Home   January 2017: THE SIBLINK | Sibling Scribblings

January 2017: THE SIBLINK | Sibling Scribblings

There Should Be A Secret Sign
By: Jill Zuckman, sister of JFGH resident Beth

Beth, Jill and Michael Zuckman

Everywhere I go, I see families like mine.

Browsing for Hanukkah presents at Sullivan’s Toy Store recently, I heard a loud voice talking with the cashier. She sounded just a little too exuberant, her words slightly slurred. As I approached, I saw a young adult woman with an ID around her neck buying a toy. Watching the scene from a few steps away was her was her father, elegantly dressed in a camel-colored cashmere dress coat. He looked at me, smiled, and said something about age appropriate toys.

I smiled back, and I thought to myself that there should be a sign.

I have this vivid memory. I was in an aisle of a Giant grocery store. My sister, Beth, wanted something on one of the shelves. She was pointing and trying to grab for it. My parents said no. She began to shriek and cry, and soon she was on the floor, refusing to get up.

It was a full-blown temper tantrum. Of course, people were looking. Kids were staring. It was embarrassing. That scene played out many times in many places during our childhood. For Beth, who was born with profound intellectual and physical disabilities, the frustration of not being able to speak or to clearly communicate what she wanted, often resulted in tears.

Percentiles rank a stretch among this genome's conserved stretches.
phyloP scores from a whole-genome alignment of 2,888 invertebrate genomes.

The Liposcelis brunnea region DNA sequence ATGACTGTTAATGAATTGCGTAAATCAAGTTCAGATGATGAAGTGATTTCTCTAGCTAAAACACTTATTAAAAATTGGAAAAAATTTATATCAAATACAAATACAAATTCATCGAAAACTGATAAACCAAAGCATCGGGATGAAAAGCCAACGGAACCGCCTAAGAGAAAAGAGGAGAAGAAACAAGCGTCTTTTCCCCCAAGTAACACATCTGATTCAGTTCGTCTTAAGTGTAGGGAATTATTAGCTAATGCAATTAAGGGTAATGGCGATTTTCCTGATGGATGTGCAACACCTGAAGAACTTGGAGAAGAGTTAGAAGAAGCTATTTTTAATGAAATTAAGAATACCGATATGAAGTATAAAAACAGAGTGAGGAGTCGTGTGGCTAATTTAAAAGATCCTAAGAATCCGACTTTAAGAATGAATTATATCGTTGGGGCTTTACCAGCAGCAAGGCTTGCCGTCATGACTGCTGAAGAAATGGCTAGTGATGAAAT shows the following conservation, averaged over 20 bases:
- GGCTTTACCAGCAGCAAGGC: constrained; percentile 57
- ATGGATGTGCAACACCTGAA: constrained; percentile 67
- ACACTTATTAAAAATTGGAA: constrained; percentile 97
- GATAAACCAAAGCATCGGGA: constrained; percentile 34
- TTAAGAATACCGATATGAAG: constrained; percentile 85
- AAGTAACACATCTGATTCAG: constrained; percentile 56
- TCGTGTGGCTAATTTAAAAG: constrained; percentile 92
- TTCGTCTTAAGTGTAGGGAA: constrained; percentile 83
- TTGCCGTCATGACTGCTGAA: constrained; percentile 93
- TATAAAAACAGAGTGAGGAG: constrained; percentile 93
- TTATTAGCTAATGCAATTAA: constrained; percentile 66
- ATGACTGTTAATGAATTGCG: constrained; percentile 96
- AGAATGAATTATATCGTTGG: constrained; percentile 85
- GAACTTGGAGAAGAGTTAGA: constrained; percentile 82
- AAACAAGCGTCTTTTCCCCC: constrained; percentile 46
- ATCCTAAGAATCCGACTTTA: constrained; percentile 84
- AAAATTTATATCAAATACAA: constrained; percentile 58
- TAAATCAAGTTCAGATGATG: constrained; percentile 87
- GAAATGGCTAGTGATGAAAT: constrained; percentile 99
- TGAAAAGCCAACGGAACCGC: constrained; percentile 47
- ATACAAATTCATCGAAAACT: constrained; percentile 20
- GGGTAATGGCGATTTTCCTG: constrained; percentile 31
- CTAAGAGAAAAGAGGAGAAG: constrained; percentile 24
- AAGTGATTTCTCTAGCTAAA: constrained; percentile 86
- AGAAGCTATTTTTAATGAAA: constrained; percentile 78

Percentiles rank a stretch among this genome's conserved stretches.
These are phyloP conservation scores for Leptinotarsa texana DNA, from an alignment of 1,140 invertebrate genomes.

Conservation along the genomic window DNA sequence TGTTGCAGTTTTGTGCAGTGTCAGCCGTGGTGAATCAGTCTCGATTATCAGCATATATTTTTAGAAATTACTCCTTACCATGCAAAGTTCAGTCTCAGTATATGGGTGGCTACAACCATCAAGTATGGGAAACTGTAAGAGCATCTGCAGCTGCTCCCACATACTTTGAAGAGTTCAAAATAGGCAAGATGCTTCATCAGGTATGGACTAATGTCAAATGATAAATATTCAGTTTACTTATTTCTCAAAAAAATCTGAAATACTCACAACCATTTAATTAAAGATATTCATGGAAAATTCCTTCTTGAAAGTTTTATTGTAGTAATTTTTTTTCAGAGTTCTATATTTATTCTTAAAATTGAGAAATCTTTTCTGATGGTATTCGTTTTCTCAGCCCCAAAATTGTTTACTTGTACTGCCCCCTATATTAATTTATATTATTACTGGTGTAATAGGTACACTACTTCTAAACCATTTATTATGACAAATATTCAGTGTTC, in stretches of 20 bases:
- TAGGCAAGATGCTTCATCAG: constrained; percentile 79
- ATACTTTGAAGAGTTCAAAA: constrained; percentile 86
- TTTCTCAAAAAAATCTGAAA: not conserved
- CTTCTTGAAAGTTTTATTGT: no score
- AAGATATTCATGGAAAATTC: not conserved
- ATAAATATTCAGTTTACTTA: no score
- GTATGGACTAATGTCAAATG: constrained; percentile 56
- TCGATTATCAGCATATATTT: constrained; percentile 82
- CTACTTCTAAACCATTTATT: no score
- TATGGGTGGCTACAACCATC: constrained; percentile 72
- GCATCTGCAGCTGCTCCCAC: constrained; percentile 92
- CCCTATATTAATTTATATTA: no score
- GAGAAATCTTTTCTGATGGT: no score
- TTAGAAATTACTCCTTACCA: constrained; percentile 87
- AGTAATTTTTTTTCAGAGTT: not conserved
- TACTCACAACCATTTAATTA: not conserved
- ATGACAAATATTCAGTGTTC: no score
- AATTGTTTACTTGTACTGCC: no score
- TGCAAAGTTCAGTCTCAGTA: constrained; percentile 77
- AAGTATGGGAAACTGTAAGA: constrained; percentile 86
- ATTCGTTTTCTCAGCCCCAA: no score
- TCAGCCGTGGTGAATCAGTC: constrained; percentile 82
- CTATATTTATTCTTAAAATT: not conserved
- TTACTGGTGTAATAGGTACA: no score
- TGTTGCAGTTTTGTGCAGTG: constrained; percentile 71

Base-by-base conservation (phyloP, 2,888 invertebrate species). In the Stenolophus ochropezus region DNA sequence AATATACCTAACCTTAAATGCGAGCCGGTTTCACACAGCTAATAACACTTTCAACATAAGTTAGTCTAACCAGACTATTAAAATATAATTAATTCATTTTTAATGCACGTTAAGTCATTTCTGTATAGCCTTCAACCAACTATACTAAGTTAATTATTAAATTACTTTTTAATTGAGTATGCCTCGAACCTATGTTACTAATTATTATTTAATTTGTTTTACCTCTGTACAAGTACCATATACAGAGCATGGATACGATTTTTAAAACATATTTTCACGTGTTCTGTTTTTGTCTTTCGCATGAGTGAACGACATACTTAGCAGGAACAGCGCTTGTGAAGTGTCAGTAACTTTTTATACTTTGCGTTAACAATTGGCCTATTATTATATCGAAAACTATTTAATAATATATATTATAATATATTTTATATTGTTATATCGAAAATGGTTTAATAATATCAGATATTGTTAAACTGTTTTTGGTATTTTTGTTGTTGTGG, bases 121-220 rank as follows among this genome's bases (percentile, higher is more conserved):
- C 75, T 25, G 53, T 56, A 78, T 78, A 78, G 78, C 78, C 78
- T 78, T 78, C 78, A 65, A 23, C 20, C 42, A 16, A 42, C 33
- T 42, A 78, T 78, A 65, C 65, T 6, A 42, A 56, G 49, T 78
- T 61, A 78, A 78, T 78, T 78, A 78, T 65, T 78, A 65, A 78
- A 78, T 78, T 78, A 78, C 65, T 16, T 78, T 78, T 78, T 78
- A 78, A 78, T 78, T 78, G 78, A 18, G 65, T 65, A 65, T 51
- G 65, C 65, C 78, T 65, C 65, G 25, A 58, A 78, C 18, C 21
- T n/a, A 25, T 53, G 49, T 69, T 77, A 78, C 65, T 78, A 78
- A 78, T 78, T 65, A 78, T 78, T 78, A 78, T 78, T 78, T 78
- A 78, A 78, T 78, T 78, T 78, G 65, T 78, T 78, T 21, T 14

She was born with a cleft palate, signs of cerebral palsy and seizures. She didn’t learn to walk until she was four-years-old. She never learned to talk, though she picked up a little sign language and has the best laugh ever. At the hospital where she was born, the doctor told my mother not to worry, that Beth would grow out of all this.

Not so much.

Michael, Beth and Jill Zuckman

For me, having a little sister who couldn’t talk and often lurched when she walked, regularly resulted in stares. As a kid, it was uncomfortable.

Today, Beth is 49 years old. She’s calmer and cooler in situations when we are out and about. But everywhere I go, I see families like mine. I see a little girl with Down Syndrome at the new Mexican joint near Logan Circle, eating fajitas with her mom and dad. I see an adult woman on the Acela, headed to Union Station from Baltimore, trying to explain to the conductor that she’s just trying to get home, even though she doesn’t have a ticket.

And I think to myself that there should be a secret sign. A look, a smile, a nod that says, I get it. I get you. Forget about the stares from people who don’t know or understand.

If you have a sibling story you’d like to share, please email BShapiro@jfgh.org.
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